How much longer will our economy hold if people pull the plug on travel, and crowded places like malls, restaurants, sports events, movie houses, and concerts?  The stock market is already begining to feel the sting and unless the “entitlement” of travel to and from the hot zones of West Africa is stopped, we could well be witnessing why extending entitlements of a few ahead of the many is not healthy for the population or the economy.

Have you avoided travel, crowded shopping malls, or entertainment venues while the uncertainty of Ebola in the U.S. remains?  Would you give the CDC and our leadership a passing grade for their handling of Ebola in America?

(Ox’s note:  I’m on a plane flying from one coast to the other on a airline WiFi connection as I add this note to meet my wife and kids who have been traveling up and down the East coast for the last week.  The situation right now reminds me of FDR’s famous quote, “The only thing we have to fear is fear itself.”  It would suck to get Ebola, but 3 cases in a country of 300+ million isn’t exactly an epidemic.

And, while I agree that it’s smart to prepare for a pandemic, it’s MORE important to prepare for widespread cases of large groups of people making poor judgements based on panic.  I’m not sure what will have happened in Ferguson by the time you read this, but I’d guess that more people will be injured and possibly even die as a direct result of reactions to the Michael Brown case than from Ebola in the next few weeks.)

On that note, if you haven’t checked out the Social Chaos Survival Guide, I want to encourage you to do so.  It goes into detail about how to get home (or get away from home) in a riot, mob, or other breakdown situation like what many are expecting to result from the Michael Brown verdict in Ferguson or if more Ebola cases pop up.  Learn more by going>HERE< now.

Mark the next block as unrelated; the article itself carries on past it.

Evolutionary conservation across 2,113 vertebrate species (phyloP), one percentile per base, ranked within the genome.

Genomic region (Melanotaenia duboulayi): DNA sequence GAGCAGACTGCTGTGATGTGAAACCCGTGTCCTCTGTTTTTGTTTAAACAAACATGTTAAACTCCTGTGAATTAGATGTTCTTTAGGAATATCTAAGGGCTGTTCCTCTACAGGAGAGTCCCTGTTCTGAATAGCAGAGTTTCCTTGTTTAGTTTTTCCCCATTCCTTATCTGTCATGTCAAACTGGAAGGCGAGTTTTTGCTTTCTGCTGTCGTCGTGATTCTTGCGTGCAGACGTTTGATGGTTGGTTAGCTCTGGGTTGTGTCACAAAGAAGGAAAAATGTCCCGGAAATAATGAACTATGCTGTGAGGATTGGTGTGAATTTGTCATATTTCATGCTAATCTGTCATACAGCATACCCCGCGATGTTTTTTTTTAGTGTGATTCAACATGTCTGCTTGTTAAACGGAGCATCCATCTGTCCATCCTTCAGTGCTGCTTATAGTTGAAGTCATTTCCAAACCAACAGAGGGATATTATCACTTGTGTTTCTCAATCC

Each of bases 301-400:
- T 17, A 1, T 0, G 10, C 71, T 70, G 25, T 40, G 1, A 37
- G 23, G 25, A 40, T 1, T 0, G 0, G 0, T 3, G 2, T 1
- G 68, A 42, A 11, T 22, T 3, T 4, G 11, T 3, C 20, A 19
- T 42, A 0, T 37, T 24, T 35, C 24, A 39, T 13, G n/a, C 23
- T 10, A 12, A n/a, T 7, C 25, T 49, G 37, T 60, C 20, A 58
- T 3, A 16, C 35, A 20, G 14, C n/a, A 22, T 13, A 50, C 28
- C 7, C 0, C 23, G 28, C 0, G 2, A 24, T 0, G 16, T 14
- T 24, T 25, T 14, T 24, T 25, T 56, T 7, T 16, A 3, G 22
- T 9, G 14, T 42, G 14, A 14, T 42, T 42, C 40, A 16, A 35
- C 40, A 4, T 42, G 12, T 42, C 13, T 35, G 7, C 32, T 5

God bless and stay safe,

David Morris and Survival Diva

It’s Getting Real: What To Advise Family & Friends

Welcome to this week’s newsletter, brought to you by the Survive In Place Urban Survival Course.  The first, and still best, guide to get you prepared to survive short and medium term disasters in your current home, whether it’s because of a terrorist attack, natural disaster, or pandemic.  To learn more, go >HERE< now.

And, if you need the fastest possible way to get prepared for short to medium disasters, you need the Fastest Way To Prepare Course.

Have you noticed a certain change of attitude with family members and friends with regard to  prepping?  Are you suddenly being asked for advice about food and water storage, prep goods, self defense and medical supplies?

I’ve got to say, I was surprised when the sale of Ebola “gear” started flying off the shelves.  Tyvek suits, N-95 and N-100 masks, protective goggles and nitrile gloves are getting harder and harder to find.